Sally Hemings' Children
The birth dates of six children of Sally Hemings were recorded by Thomas Jefferson in his letters and records. Descendants of Madison Hemings and Eston Hemings are known.
Evidence is mixed for a son who may have been born to Hemings when she returned from Paris. Descendents of Thomas Woodson claim that he was that son.
The following chart summarizes their birth dates and the dates of Jefferson's presence at Monticello in Sally's "conception window."
|Name||Birth Date||Jefferson at
|Harriet||October 5, 1795||1794 and 1795 -- all year||December 1797|
|Beverly||April 1, 1798||July 11 - December 5, 1797||probably after 1873|
December 7, 1799
|March 8 - December 21, 1799||soon after birth|
|Harriet||May 1801||May 29 - November 24, 1800||probably after 1863|
|Madison||January (19?), 1805||April 4 - May 11, 1804||November 28, 1877|
|Eston||May 21, 1808||August 4 - September 30, 1807||January 3, 1856|
Two of Sally's documented children (a first Harriet and a girl possibly named Thenia) died in infancy (plus, possibly, the child named Tom who was born shortly after the return from Paris). Two others -- Beverly and Harriet -- "ran" in 1822, were never formally freed, but disappeared into white society. Beverly probably died after 1873, and Harriet after 1863. Their descendents are not known, nor do historians know what names they used after their "escape." Jefferson spent minimal effort to track them after their departure, lending credence to the theory that he let them go purposely. Under an 1805 Virginia law, if he'd freed them or any slave, that slave would not be able to remain in Virginia.
Madison and Eston, the youngest of the children, both born after the 1803 Callendar revelations, were freed in Jefferson's will, and were able to remain in Virginia for some time, as Jefferson had requested a special act of the Virginia legislature to permit them to stay contrary to the 1805 law. Both worked as tradesmen and musicians, and ended up in Ohio. Eston's descendents at some point lost their memory of being directly descended from Jefferson and from Sally Hemings, and were unaware of a black heritage. Madison's family includes descendents of three of his daughters. Eston died January 3, 1856 and Madison died November 28, 1877.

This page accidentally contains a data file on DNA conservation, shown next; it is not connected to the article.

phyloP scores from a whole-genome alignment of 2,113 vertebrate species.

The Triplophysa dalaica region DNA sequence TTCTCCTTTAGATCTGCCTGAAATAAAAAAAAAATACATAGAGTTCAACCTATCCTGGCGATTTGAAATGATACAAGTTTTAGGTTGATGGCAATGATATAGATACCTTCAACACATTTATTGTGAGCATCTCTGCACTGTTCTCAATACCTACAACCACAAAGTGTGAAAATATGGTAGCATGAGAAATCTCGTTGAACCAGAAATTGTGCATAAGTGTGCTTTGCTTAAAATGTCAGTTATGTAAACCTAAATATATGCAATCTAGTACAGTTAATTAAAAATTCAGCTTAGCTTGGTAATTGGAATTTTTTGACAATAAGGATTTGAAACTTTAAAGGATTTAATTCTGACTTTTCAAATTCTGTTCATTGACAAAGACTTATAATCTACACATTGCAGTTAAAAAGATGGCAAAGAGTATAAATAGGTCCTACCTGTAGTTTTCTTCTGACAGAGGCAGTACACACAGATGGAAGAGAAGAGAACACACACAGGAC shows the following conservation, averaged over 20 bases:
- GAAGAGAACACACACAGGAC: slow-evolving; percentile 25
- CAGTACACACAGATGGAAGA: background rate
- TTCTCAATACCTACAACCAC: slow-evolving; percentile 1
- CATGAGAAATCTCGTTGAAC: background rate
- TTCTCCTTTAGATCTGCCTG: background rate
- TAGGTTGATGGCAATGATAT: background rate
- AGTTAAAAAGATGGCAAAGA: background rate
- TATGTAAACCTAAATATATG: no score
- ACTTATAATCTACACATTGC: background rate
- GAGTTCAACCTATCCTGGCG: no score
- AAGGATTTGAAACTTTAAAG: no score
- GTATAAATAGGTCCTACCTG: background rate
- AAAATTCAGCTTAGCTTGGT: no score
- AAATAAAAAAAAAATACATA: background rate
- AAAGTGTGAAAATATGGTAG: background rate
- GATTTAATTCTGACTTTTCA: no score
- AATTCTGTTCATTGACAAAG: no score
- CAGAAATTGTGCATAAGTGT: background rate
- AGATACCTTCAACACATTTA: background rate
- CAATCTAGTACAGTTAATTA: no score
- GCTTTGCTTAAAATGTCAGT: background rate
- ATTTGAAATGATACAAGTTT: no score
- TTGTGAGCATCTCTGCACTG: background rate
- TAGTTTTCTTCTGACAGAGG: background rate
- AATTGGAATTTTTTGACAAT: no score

Also on this site:
- About Sally Hemings
- Sally Hemings Resources
- Sally Hemings from the Perspective of Women's History
- Biographies of African American Women
- African American Women Resources
Sally Hemings: Redefining History. A video from A&E/Biography:
"Here is the complete story of the woman at the center of the first presidential
sex scandal." (DVD or VHS)
- Jefferson's Secrets: Death and Desire in Monticello. Andrew Burstein, 2005. (compare prices)
- Thomas Jefferson and Sally Hemings: An American Controversy: Annette Gordon-Reed and Midori Takagi, reprint 1998. (compare prices)
- Sally Hemings and Thomas Jefferson: History, Memory, and Civic Culture: Jan Lewis, Peter S. Onuf, and Jane E. Lewis, editors, 1999. (compare prices)
- Thomas Jefferson: An Intimate History: Fawn M. Brodie, trade paperback, reprint 1998. (compare prices)
- A President in the Family: Thomas Jefferson, Sally Hemings, and Thomas Woodson: Byron W. Woodson, 2001.(compare prices)
- Sally Hemings: An American Scandal: The Struggle to Tell the Controversial True Story. Tina Andrews, 2002.(compare prices)
- Anatomy of a Scandal: Thomas Jefferson and the Sally Story. Rebecca L. McMurry, 2002. (compare prices)
- The Jefferson-Hemings Myth: An American Travesty. The Thomas Jefferson Heritage Society, Eyler Robert Coates Sr., 2001. (compare prices)
- The Jefferson Scandals: A Rebuttal. Virginus Dabs, Reprint, 1991. (compare prices)
- Jefferson's Children: The Story of an American Family. Shannon Lanier, Jane Feldman, 2000. For young adults. (compare prices)
Sally Hemings: Barbara Chase-Riboud, reprint
2000. Historical fiction.
More women's history biographies, by name:
Text copyright 1999-2011 © Jone Johnson Lewis.